Paris-based Algerian artist Mohamed Bourouissa’s first solo exhibition in Los Angeles, Pour une poignée de Dollars (For A Fistful of Dollars), at Blum & Poe, combines film, sculpture, drawing and photography to expand on his project Horse Day, also on view at the gallery.
From the press release-
Initially driven to capture his own community and generation of immigrant youth living in the outskirts of Paris, in recent years Bourouissa’s focus has expanded to the US, the UAE, and beyond. In 2014 the artist spent nearly a year in North Philadelphia, PA living among the young men of the Fletcher Street Urban Riding Club, a non-profit established over 100 years ago by African American cowboys. This area increasingly struggles with unemployment and drug abuse, economic and social conditions from which the center attempts to provide a refuge—rescuing horses and mentoring boys who may otherwise find support hard to come by. Bourouissa instigated a collaboration with the community of riders and local artists—a riding competition and pageant called “Horse Day” in which equestrian participants arrived clad in decadent regalia, costumes including linked blank CDs, streamers, fake flowers, or fabric Pegasus wings. Using the cowboy as an emblem of a narrative of domination, the critical documents Bourouissa and the Fletcher Street community produced—sculptures, costumes, drawings, photography, and a video mixing tropes of westerns, documentaries and hip-hop—explore social injustice as it relates to geographical space, spotlight contemporary America’s culture of segregation, and intend to forge a new creative space for marginalized groups. Within a new body of sculptural work, the artist integrates images of riders and/or horses into the body parts of automobiles, as curator Okwui Enwezor once put it: “Bringing together two myths, the cowboy and the urban lowrider with his customized car, a sort of collision of the frontier and Compton.” This 3-D montage connects representations of domination and power, as well as industries and communities facing crisis.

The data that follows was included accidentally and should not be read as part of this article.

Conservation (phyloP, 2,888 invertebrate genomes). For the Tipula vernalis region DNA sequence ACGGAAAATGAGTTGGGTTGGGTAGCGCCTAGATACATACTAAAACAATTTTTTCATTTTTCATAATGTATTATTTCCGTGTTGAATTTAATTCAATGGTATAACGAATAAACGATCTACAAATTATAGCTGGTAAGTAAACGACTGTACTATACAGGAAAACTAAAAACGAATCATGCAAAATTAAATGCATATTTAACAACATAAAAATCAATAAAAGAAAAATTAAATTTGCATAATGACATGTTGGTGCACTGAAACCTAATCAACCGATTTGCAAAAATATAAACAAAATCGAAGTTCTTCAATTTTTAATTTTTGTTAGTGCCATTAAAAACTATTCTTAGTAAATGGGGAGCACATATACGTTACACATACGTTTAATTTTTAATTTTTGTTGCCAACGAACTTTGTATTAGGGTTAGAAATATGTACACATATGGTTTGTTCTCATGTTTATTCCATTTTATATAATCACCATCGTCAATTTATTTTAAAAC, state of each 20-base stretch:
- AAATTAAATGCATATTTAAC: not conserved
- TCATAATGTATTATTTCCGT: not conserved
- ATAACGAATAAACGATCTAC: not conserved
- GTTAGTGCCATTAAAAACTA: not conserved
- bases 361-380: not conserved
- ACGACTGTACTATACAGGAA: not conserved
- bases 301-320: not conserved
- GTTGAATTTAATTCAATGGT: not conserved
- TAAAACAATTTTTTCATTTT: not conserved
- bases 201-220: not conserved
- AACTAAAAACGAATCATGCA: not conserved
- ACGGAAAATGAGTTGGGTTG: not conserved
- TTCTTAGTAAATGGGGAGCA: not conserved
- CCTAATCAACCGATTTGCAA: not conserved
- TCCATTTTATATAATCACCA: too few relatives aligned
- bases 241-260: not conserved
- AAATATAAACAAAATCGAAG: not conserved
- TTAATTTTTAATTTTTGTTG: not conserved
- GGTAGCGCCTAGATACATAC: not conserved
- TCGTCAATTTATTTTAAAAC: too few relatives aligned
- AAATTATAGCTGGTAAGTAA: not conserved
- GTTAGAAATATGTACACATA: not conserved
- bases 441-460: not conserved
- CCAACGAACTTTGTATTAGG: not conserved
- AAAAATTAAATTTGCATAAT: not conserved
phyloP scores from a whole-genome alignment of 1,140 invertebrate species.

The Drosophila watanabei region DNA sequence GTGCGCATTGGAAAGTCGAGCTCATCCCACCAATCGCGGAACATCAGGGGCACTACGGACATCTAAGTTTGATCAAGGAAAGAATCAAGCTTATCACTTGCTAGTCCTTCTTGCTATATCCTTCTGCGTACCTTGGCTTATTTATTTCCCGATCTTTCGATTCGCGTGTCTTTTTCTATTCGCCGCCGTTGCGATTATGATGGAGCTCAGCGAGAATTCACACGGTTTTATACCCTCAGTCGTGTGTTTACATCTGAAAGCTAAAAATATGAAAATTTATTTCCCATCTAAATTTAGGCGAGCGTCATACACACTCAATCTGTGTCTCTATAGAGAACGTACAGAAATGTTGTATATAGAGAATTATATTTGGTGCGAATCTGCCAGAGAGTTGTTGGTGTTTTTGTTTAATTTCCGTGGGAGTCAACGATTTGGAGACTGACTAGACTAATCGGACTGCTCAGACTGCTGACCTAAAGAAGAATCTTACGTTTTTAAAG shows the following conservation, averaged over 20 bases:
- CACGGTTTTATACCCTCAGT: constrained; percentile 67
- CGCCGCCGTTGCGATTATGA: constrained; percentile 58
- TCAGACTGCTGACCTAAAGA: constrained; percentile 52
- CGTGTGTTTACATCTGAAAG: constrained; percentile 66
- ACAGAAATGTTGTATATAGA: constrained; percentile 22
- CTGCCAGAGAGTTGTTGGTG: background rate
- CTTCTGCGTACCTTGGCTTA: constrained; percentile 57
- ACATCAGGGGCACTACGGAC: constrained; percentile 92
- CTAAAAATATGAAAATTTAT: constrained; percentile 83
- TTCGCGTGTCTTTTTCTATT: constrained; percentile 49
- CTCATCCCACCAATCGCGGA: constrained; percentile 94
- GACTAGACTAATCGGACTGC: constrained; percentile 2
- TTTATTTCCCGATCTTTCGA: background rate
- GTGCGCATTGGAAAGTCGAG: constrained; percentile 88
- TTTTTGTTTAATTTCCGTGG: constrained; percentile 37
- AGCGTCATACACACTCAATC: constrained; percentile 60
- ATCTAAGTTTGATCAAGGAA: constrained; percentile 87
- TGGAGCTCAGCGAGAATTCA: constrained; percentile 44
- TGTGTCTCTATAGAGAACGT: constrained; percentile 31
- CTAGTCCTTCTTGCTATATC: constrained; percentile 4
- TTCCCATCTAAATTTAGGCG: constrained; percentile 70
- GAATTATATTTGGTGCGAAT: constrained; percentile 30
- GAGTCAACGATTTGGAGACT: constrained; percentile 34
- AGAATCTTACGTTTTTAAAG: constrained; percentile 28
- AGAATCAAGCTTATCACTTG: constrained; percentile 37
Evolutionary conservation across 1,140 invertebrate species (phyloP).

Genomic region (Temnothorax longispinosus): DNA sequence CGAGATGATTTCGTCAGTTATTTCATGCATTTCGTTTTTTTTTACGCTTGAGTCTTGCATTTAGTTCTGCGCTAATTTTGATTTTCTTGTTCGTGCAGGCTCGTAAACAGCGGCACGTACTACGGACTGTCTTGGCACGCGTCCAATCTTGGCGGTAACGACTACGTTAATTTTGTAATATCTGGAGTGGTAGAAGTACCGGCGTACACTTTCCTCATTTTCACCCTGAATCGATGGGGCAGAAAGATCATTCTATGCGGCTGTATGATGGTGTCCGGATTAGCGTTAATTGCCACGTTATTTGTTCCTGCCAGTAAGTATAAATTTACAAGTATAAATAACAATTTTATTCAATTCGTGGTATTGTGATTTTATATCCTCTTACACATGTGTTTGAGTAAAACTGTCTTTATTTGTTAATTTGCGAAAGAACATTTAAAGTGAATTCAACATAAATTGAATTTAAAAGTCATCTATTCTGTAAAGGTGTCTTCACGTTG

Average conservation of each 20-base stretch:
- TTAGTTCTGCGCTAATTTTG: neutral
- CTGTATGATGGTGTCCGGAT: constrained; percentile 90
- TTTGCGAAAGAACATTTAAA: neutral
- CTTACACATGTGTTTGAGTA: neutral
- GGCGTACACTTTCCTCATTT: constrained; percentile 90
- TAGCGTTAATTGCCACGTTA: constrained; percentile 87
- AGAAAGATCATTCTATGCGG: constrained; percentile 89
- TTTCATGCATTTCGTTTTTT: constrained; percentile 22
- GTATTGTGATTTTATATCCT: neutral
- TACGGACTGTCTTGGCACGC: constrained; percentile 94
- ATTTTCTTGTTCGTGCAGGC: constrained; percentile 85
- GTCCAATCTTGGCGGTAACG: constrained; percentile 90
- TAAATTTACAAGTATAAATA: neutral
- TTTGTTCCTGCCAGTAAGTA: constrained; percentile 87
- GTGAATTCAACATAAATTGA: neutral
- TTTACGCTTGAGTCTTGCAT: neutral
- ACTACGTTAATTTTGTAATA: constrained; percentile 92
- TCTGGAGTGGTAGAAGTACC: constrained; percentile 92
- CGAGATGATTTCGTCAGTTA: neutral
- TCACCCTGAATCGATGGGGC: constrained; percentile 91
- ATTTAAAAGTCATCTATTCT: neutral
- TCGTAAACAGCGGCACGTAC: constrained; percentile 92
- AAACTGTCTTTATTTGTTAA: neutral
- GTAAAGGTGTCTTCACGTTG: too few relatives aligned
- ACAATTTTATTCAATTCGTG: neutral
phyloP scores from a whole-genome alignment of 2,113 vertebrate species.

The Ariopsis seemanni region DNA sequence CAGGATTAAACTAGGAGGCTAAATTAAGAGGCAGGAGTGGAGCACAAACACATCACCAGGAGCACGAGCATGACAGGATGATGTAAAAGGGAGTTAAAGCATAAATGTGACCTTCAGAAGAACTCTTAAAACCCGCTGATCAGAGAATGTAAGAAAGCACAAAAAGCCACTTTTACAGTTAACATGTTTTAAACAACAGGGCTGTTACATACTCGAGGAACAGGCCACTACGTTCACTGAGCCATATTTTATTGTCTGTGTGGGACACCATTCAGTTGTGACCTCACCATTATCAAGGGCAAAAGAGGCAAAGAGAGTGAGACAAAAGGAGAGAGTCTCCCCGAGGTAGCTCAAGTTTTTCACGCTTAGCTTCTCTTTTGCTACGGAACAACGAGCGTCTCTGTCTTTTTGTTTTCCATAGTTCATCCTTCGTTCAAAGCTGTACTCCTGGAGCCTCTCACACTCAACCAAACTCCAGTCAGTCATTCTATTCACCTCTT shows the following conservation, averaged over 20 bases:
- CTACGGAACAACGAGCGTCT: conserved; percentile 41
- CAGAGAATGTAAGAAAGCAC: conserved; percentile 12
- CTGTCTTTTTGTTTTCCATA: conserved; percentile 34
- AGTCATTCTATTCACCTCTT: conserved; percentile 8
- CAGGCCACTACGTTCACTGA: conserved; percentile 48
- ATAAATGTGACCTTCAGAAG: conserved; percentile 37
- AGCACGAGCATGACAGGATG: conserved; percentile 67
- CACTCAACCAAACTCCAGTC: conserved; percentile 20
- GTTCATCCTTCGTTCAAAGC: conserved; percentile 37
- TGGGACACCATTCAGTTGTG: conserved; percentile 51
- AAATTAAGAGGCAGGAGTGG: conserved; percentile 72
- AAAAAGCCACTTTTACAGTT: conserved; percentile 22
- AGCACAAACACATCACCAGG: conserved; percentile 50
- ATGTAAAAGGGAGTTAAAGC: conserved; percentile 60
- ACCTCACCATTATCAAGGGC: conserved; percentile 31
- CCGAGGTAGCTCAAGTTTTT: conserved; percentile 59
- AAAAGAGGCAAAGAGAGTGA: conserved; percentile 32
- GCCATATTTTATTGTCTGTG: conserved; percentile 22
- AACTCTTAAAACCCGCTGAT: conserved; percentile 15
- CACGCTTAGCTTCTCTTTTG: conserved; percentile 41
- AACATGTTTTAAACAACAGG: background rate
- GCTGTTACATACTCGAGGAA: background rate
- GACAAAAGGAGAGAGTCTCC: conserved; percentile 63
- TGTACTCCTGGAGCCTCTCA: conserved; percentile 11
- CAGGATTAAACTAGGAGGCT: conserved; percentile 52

Bourouissa’s work focuses on rituals of friendship, an exploration of alterity and the role images play in channels of distribution, investigations into the politics of representation and subjectivity. Seeking to humanize his community as social subjects, Bourouissa engages all sorts of imagery, initiating agency where is it often deprived. Bourouissa’s work is a hybrid of documentation and formal composition, collaborative choreographed representations of reality on the margins, channeling a wide range of historical precedents from Caravaggio and Delacroix to Fanon, rap music, and the Harlem Renaissance.
In a separate space behind the main gallery is Anya Gallaccio’s Stroke (pictured below), a room where the walls are painted with dark chocolate. The work was originally created in September of 1994, for Blum & Poe’s inaugural exhibition at their original location in Santa Monica. Twenty-five years later, it has been recreated in an exhibition space the exact dimensions of the original gallery.
It’s worth checking out for the smell alone. It’s overpowering.
From the press release-
Stroke plays with perceptions of desire and their disconnection from reality. In this chocolate-covered room, an idea pulled from a childlike fantasy comes to life and goads the viewer’s appetite for pleasure. The whimsical notion of an edible room is contrasted with the strikingly rich, dark color of the walls and their heavy, sometimes putrid, smell. Of this disconnect, Gallaccio states, “the idea of a chocolate room is one thing, and the reality of a chocolate room is very much something else.” Created by thousands of small, repeated brush strokes for which the installation is named, prolonged looking is rewarded when one sees new colors, textures, and patterns appearing out of the darkness.
Rooted in the formal language of Minimalism, Gallaccio’s practice uses organic materials to subvert and reframe that male-dominated moment in art history. Trees, flowers, fruit, and ice are investigated for their fluidity and impermanence, and decay becomes a part of the installation to be embraced. The unpredictability of these ephemeral materials yields a freeing inability to control the final product, from which unexpected results emerge. These materials, pulled from a feminine, domestic space, challenge a masculine past and reclaim a place in history. As noted in the original press release from 1994: “Feminist in material, natural in its decay, subversively Freudian, Stroke is an enigmatic and challenging work.”
Both of these exhibitions close 10/26/19.